We always say to new entrepreneurs that the first step to starting a business is writing a business plan. Well what exactly does that mean? Many would be entrepreneurs view the business plan as some elaborate scary monster with intricate sentences and paragraphs that go on and on like the tentacles of the St. Augustine Monster. When you break it down and look at the business plan for what it really is, it is nothing more than a written expression of ideas that probably already exist in your head or at your fingertips (thanks to the internet). After all didn’t the St. Augustine Monster, through recent technological analysis, turn out to be whale blubber instead of some horrifying giant octopus?
Like the whale blubber, the business plan is not scary and certainly not mysterious. The best way to think about the plan is to consider personal major occurrences in your life and think about how you would address them. For example, let’s consider planning a wedding, buying a house or a family vacation. Each of these involves some sort of plan of action that will lead you to your eventual goal.
With a wedding you would have a checklist of action items that would need to be completed before the big day. With a business plan, so should you identify major things that need to happen before you can open your doors. Some examples of this would include identifying who is needed to help you, what is needed, when it needs to get done and how to do it.
When buying a house, you would have created a budget prior to picking out what you want. Most people get pre-approved so that they have a clear understanding of what they can afford. With a business plan you review the costs associated with the aforementioned who, what when and how to determine if you can afford to start and run the business. You look at your budget and you determine the feasibility of starting the business based on the costs associated with answering these questions.
A family vacation is usually a big event and involves multiple generations. For those of you with families like mine, you know that without proper planning the event would be a train wreck waiting to happen. There are so many personalities that exist within families and extended families that they best way to ensure a happy and safe vacation is to take the time to create a itinerary/plan to map out exactly who is responsible for what and when you are going where and how you would be traveling. Your business plan is no different. You often have to involve several people to help you get it done, an accountant, a lawyer, a graphic designer; you may even have a partner. In order for these relationships to be successful, clearly state job responsibilities and create timelines that can be adhered to and checked to encourage action and to ensure that you stay on task.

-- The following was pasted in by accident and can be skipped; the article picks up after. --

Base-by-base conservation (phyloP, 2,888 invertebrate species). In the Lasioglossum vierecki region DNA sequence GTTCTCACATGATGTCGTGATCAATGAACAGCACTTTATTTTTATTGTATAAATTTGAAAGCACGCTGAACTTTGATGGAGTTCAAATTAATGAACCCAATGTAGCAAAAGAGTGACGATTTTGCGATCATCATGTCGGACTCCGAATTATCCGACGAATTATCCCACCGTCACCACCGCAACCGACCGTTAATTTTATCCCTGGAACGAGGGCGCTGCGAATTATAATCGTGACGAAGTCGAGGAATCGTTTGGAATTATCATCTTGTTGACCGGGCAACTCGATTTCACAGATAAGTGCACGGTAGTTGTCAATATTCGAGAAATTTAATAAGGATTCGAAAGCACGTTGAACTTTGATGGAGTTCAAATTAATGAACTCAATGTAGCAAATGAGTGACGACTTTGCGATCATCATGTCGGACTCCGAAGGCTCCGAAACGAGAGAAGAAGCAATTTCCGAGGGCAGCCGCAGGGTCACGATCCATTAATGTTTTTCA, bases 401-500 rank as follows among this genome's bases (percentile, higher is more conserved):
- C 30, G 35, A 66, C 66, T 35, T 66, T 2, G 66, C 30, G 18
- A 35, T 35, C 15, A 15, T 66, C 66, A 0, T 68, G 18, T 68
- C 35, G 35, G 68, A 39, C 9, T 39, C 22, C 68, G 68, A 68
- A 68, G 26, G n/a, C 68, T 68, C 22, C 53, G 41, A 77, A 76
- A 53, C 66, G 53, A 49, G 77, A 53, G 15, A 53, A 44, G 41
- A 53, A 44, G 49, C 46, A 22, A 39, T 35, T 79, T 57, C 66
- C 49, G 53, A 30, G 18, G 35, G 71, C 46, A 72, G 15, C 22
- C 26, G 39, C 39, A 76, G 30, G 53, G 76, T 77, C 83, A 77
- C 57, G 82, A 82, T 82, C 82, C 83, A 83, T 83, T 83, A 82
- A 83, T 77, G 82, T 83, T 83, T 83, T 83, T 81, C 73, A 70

Following are some of the components that should be included in a business plan. Remember, do not let the idea of writing your plan cause you to get bogged down in thought or rendered inactive. Just think of it as if you were planning some personal event and do what would come naturally. Remember St. Augustine’s Monster was only scary until it was discovered that it wasn’t a monster, just a big pile of whale blubber.
- Executive Summary: Write this last. It’s just a page of highlights.
- Company Description: Legal establishment, history, start-up plans, etc.
- Product/Service: Describe what you’re selling. Focus on customer benefits.
- Market Analysis: Know your market, customer needs, where they are, how to reach them, etc.
- Strategy and Implementation: Be specific. Include management responsibilities with dates and budget.
- Management Team: Include backgrounds of key members of the team, personnel strategy, and details.
- Financial Plan: Include profit and loss, cash flow, balance sheet, break-even analysis, assumptions, business ratios, etc.
Thanks to the internet most business plans can be demystified just by reviewing samples of plans that others have written. They may not be exactly what you want to do Tuesday, April 26, 2011but don’t reinvent the wheel use the resources that are available to you. Check out www.bplans.com.
Jamillah Lodge is a Business Development Officer for Bermuda Small Business Development Corporation. She specializes in providing aspiring and existing entrepreneurs with business development advice and loan guarantee assistance. In addition, she manages the marketing and communications plan for the Corporation and oversees the development of a mentorship and youth entrepreneurship programme. She has a degree in Business Administration with a concentration in Marketing. The opinions expressed in this article are those of the writer and should serve a general guide and should not be considered as replacement advice from a lawyer, accountant or other professional service provider. Readers should consult with the appropriate professionals as necessary.
If you have questions about starting a business in Bermuda, just ask the BEDC team: Email us at firstname.lastname@example.org or call 292-5570.